The Johannines and the Marcionites

Most people familiar with early Christian history would say that the Johannines and Marcionites had very little in common.

Left: John. Right: Marcion

The Marcionites may (or may not) have used a Gospel which looked like a Docetic Luke without the birth story.  But their real claim to fame was their vociferous use of the Apostle Paul…to the point of elevating him above all those other apostles who supposedly knew and interacted with Jesus on earth.  One wonders how the Marcionites could have developed such an anti-apostolic (the 12 other apostles) opinion, given that Jesus divined so much wisdom to James, John, Cephas, and the gang.

On the other hand, the picture we have of the Johannines, who seem to have been most active in western Roman Asia (modern day Turkey), is that of a Christianity influenced by Hellenistic culture, in particular, the unabashed implementation of a theology which borrowed from earlier Platonic influences (the Logos, etc).

Aside from relatively close (600 miles) geography, Sinope and Ephesus on the map, the only obvious link between the Johannines and the Marcionites appears to be Paul.


Even people who don’t believe Jesus Christ ever existed might explain this shared Pauline reverence by presuming Paul was active in the mid-1st century, and that each of these sects interpreted Paul from their own perspective, which gave rise to an enormously broad set of 2nd century Paul-friendly sects, notably the Johannines, Marcionites, and Valentinians.

There is some economy to Paul’s existence, notably that each of the above 3 sects were active throughout Syria and Roman Asia, which is exactly the geographic location where tradition holds Paul was active.

Yet, as I’ve droned on in many earlier posts, I have a lot of reasons to suspect that the large majority of what remains as the “authentic Paul” corpus was not written by the so-called apostle; rather, I think the “authentic Paul” was the work of early Marcionites, and later redacted and interpolated by Irenaeus’ orthodoxy.  Those Paul letters which contain “Gnostic flare,” and which give scholars trouble, including Collossians and Ephesians, were probably written later by Valentinians or other emerging Gnostics who had an affinity towards Paul and a likewise anti-apostolic framework.

A key attribute of Marcionism was their DocetismTertullian, in Against Marcion [208], describes the dichotomy between the Marcionites and the Johannines, and also hints at Marcionite Docetism:

…and henceforth vomit forth the virulence of his own disposition, as when he alleges Christ to be a phantom. Except, indeed, that this opinion of his will be sure to have others to maintain it in his precocious and somewhat abortive Marcionites, whom the Apostle John designated as antichrists.

According to Tertullian, the key to Marcion’s doctrine was the Docetism.  Docetism came in evolving manifestations – in one version, the Spirit descended onto Jesus at the time of his baptism; in another version, Christ was not flesh at all; rather, he was a phantom.  Marcionism appears to be closer to the latter than the former.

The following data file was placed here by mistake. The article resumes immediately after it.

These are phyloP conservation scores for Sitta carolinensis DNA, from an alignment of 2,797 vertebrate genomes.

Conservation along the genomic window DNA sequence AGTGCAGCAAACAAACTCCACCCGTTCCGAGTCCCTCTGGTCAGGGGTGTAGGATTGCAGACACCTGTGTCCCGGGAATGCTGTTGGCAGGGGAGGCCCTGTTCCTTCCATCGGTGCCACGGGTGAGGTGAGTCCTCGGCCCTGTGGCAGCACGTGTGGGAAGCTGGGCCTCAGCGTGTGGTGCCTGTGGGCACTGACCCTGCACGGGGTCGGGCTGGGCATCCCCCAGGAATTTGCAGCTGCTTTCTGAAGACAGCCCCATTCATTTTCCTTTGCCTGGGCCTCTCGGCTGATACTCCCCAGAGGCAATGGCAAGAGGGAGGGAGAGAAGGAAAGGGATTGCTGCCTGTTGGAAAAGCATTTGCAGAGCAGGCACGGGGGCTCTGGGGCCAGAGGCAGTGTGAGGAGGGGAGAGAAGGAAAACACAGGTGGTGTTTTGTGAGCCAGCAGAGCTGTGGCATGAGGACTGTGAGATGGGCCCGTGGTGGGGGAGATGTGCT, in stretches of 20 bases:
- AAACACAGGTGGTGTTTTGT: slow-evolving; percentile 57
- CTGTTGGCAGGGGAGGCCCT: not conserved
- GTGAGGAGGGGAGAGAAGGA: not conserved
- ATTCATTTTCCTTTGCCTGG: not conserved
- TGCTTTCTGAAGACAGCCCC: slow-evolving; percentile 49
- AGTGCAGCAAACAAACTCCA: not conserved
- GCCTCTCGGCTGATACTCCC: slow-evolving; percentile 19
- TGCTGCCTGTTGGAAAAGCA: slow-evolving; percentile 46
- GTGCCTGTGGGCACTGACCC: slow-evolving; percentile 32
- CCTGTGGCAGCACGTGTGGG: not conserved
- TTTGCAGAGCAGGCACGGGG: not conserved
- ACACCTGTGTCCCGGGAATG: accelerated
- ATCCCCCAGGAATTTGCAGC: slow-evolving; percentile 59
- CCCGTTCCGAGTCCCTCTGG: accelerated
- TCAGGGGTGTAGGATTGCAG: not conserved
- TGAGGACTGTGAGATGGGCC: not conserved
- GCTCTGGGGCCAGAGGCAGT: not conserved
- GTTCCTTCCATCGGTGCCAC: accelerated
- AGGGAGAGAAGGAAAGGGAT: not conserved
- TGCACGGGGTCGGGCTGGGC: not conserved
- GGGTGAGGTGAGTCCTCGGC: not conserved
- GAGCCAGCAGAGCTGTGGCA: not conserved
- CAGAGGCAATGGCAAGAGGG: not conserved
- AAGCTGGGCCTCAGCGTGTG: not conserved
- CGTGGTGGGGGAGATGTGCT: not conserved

So, if we can find remnants of Docetism in the Johannine theology, then the link between the Johannines and the Marcionites not only becomes more plausible, but it would also allow us to actually see a previous symbiosis between the Marcionites and the Johannines that history seems to ignore.

A person defending the orthodoxy (and subsequently arguing against Marcionism’s influence on it) might cite John 1:14:

And the Word became flesh and dwelt among us, and we have seen his glory, glory as of the only Son from the Father, full of grace and truth.

It is a common theme that later edits to Christian texts were most often placed at the beginning and the end of the text.  This pattern can be found in other John-centric texts, including the Apocryphon of John, as well as Revelation.  So the fact that the Logos becoming flesh occurs so early in the Gospel of John gives me skepticism as to its original authenticity.

Though this is no proof, we can also find blatant Docetic passages in the Gospel of John itself.  For instance, in John 20:17

Jesus saith unto her, Touch me not; for I am not yet ascended to my Father: but go to my brethren, and say unto them, I ascend unto my Father, and your Father; and to my God, and your God.

Jesus told Mary not to touch him because he hasn’t returned to heaven yet.  A curious passage, no doubt, but one wonders if John’s writer had a Docetic bias in mind when he wrote the passage.

Another John-centric text, arguably used by the Johannine community, was the Acts of John, which likewise contained blatant Docetism, by claiming Jesus left no foot prints when he walked.

And oftentimes when I walked with him, I desired to see the print of his foot, whether it appeared on the earth; for I saw him as it were lifting himself up from the earth: and I never saw it. …we must at the present keep silence concerning his mighty and wonderful works, inasmuch as they are unspeakable and, it may be, cannot at all be either uttered or heard.

One of the earliest criticisms of another Johannine text, Revelation (John’s Apocalypse) is that it was not written by John, but rather by a person who was John’s heretical contemporary, Cerinthus.  As I’ve proposed before, Cerinthus seems like a good candidate for the actual person who heresy hunters referred to as Cerdo (which translates in various languages to the fox, the pig, and the profiteer).  The detail which I would cite to support this claim is Cerinthus’ Docetism.  According to Irenaeus: